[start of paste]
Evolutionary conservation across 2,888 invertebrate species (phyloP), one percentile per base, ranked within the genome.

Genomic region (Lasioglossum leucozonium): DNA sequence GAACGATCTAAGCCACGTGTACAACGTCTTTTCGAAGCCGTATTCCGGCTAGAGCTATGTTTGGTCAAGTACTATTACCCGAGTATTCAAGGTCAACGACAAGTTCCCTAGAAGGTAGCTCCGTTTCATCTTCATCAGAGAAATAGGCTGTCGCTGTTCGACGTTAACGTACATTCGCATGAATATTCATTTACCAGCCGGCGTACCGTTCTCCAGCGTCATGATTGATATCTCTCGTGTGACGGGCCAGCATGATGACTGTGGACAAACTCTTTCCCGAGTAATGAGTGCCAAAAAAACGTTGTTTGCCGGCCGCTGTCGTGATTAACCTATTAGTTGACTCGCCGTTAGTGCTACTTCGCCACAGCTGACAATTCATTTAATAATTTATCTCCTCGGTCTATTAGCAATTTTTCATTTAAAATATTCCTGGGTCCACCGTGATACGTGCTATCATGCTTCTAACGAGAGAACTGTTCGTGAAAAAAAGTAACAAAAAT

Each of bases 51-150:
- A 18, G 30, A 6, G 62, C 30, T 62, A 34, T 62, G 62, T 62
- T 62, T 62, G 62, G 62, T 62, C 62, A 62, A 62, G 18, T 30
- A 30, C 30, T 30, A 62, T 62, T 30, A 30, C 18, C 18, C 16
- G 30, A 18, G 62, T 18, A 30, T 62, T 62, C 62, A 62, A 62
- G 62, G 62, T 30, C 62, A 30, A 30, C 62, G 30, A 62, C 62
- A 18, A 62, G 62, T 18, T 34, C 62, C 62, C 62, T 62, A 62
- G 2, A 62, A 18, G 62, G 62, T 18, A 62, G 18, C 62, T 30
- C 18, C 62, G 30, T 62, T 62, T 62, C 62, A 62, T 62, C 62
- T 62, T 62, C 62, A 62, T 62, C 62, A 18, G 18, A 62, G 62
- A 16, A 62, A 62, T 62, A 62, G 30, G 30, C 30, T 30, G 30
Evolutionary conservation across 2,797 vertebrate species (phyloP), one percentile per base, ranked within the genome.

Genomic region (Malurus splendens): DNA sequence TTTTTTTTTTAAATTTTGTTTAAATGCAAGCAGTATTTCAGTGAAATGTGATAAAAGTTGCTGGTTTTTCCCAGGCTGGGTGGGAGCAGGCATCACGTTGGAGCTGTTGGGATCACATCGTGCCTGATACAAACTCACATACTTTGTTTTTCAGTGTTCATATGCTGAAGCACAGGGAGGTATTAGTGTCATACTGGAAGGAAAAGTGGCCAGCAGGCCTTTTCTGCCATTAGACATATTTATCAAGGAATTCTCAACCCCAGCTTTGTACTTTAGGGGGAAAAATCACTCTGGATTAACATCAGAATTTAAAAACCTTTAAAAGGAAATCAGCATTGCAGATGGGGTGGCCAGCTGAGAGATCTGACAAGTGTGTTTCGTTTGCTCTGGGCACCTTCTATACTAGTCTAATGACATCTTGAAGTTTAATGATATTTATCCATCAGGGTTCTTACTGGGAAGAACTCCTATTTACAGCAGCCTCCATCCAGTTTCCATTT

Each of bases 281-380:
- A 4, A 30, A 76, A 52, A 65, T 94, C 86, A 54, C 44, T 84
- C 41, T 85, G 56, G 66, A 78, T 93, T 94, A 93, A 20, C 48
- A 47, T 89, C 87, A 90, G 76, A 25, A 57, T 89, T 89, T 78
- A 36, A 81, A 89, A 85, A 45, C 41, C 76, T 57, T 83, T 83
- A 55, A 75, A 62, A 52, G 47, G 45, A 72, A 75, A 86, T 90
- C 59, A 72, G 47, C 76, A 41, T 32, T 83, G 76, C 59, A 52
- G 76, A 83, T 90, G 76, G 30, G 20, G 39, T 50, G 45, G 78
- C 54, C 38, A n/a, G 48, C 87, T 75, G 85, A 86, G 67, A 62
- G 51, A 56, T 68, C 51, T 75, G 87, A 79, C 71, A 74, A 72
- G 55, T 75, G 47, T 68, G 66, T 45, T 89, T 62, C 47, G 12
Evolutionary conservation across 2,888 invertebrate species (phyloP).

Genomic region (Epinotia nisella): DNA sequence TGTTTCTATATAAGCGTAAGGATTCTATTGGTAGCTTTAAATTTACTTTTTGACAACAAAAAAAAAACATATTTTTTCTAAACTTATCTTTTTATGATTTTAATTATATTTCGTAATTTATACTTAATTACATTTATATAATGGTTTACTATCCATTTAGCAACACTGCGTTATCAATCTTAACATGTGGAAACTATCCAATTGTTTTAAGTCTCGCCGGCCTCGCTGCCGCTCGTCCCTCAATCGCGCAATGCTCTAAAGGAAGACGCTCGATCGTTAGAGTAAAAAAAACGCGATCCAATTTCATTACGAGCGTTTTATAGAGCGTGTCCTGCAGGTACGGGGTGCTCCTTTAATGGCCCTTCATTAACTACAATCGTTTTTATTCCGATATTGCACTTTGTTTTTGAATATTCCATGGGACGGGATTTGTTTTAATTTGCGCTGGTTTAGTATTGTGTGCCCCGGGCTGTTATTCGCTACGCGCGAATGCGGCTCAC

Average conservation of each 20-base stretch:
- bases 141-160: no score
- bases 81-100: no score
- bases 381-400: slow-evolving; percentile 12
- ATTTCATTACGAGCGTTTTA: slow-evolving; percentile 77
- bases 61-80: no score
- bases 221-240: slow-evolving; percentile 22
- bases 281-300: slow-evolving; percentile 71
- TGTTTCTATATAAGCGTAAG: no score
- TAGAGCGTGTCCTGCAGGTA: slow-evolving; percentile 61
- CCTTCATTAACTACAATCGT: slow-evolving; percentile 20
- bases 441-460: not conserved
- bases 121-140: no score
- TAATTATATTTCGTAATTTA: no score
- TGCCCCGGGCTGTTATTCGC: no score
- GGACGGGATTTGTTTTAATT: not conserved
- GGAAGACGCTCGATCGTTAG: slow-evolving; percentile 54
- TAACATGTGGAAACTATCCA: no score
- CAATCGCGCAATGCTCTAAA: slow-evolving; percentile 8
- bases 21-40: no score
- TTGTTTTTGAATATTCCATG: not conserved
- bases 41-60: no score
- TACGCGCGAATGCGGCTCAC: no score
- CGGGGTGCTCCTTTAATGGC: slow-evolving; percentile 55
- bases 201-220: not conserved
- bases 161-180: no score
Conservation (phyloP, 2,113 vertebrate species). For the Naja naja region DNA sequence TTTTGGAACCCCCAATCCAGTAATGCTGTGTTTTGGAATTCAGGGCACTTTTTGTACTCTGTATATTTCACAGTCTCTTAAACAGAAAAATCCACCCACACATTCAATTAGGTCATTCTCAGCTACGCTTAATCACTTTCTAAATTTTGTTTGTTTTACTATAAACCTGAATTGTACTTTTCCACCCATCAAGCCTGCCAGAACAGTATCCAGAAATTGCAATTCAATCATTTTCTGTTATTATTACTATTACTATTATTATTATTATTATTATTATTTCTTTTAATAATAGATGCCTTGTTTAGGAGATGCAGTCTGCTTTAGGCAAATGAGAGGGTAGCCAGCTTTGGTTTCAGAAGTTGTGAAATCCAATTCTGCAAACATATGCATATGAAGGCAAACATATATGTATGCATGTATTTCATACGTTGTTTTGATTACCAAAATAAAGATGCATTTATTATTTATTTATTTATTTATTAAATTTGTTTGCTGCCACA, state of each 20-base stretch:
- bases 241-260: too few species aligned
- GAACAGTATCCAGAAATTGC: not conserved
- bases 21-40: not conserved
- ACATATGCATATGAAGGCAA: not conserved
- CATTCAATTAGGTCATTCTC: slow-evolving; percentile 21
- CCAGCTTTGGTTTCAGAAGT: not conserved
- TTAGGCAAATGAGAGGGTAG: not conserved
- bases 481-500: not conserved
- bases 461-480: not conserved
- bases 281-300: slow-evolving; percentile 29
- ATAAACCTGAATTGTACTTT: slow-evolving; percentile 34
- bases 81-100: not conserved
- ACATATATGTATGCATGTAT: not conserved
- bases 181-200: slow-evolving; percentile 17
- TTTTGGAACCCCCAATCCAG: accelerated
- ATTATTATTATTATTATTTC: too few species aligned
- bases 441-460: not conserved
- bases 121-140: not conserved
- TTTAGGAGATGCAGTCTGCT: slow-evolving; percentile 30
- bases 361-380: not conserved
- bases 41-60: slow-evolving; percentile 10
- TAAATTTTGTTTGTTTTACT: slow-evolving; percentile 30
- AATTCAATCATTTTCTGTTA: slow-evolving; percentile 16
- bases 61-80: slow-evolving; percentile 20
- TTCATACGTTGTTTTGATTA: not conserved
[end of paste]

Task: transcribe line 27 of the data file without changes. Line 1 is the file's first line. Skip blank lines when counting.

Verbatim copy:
Evolutionary conservation across 2,888 invertebrate species (phyloP).